COSMO is amazing. The spectacular water-filtering monstrosity that looms over MoMA PS1’s courtyard is an exercise in making beautiful form that reifies the political forces behind global networks. The tropical blue and orange character evokes everything from Lapidus to Archigram to Gaudi. The brilliance and execution of its design is undeniable.
I was sitting underneath COSMO—designed by Andres Jaque / Office for Political Innovation—when the music and other activities started to take hold. The large tires that connect the pavilion to the ground felt a little smoother, like the feet of a slippery swamp being. It was now coming to life, like a fluorescent, flora-haired demon. The ground became wobbly and wheat grew up from the ground. Was the monster harvesting the grain?
Where I once saw tubs of algae and plants, I now saw vats of beer being brewed. The clear tubes were full of amber-hued liquid. The DJ said something about cooling off and the rings at the top of the monster began to spin, disconnecting the tubes and spraying beer all over the crowd. I felt good that the monster was shading me from the sun, and spraying water on me. It felt good to be engaged with a structure like this.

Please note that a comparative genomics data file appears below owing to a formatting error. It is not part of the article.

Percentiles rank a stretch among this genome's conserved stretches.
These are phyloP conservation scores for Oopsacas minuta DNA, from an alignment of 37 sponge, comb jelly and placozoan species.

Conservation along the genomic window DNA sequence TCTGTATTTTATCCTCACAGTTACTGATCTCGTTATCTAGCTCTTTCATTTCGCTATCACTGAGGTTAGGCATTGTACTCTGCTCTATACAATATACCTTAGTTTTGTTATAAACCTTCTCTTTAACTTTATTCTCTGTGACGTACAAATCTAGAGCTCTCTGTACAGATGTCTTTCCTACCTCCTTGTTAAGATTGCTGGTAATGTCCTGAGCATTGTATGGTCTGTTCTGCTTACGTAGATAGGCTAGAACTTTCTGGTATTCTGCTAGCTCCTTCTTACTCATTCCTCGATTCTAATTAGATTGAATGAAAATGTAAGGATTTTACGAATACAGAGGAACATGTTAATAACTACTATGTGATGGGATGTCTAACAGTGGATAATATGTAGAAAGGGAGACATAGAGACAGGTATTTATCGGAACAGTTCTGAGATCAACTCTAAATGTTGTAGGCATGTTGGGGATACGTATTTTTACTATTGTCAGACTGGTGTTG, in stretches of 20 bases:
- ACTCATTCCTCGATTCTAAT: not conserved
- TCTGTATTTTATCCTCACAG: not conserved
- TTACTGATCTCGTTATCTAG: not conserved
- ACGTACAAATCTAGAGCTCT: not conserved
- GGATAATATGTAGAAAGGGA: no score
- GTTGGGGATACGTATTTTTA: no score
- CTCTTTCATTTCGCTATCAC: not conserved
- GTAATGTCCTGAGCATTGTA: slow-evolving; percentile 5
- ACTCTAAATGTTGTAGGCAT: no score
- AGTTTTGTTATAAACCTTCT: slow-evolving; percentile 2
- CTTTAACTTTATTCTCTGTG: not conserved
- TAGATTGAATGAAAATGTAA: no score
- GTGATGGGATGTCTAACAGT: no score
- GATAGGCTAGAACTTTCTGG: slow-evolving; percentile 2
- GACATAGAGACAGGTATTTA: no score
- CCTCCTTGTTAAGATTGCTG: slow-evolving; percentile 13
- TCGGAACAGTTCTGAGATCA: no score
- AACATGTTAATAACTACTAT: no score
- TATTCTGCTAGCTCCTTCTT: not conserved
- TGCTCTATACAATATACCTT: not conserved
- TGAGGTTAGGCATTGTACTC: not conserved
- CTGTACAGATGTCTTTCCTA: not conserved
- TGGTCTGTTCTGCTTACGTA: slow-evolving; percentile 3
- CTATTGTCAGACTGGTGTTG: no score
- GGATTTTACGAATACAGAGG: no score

As I stood there, I came to the realization that COSMO doesn’t even exist in the PS1 courtyard. Its site is the internet, Instagram, and Facebook. Its message of sustainability doesn’t need a physical site. It is just another piece in MoMA’s self-indulgent, publicity-obsessed curatorial stance. Unfortunately, much architecture is this way now—designed for publicity, branding, and raising awareness, rather than physical experience of space. COSMO is brilliant in so many ways, but MoMA has turned YAP into a green-washed farce that makes it impossible for young architects to make truly architecturally engaging work. Though detached in many ways from the practice of architecture, COSMO, for its enterprising purpose and for the visual spectacle in itself, is worth the trek on the G train.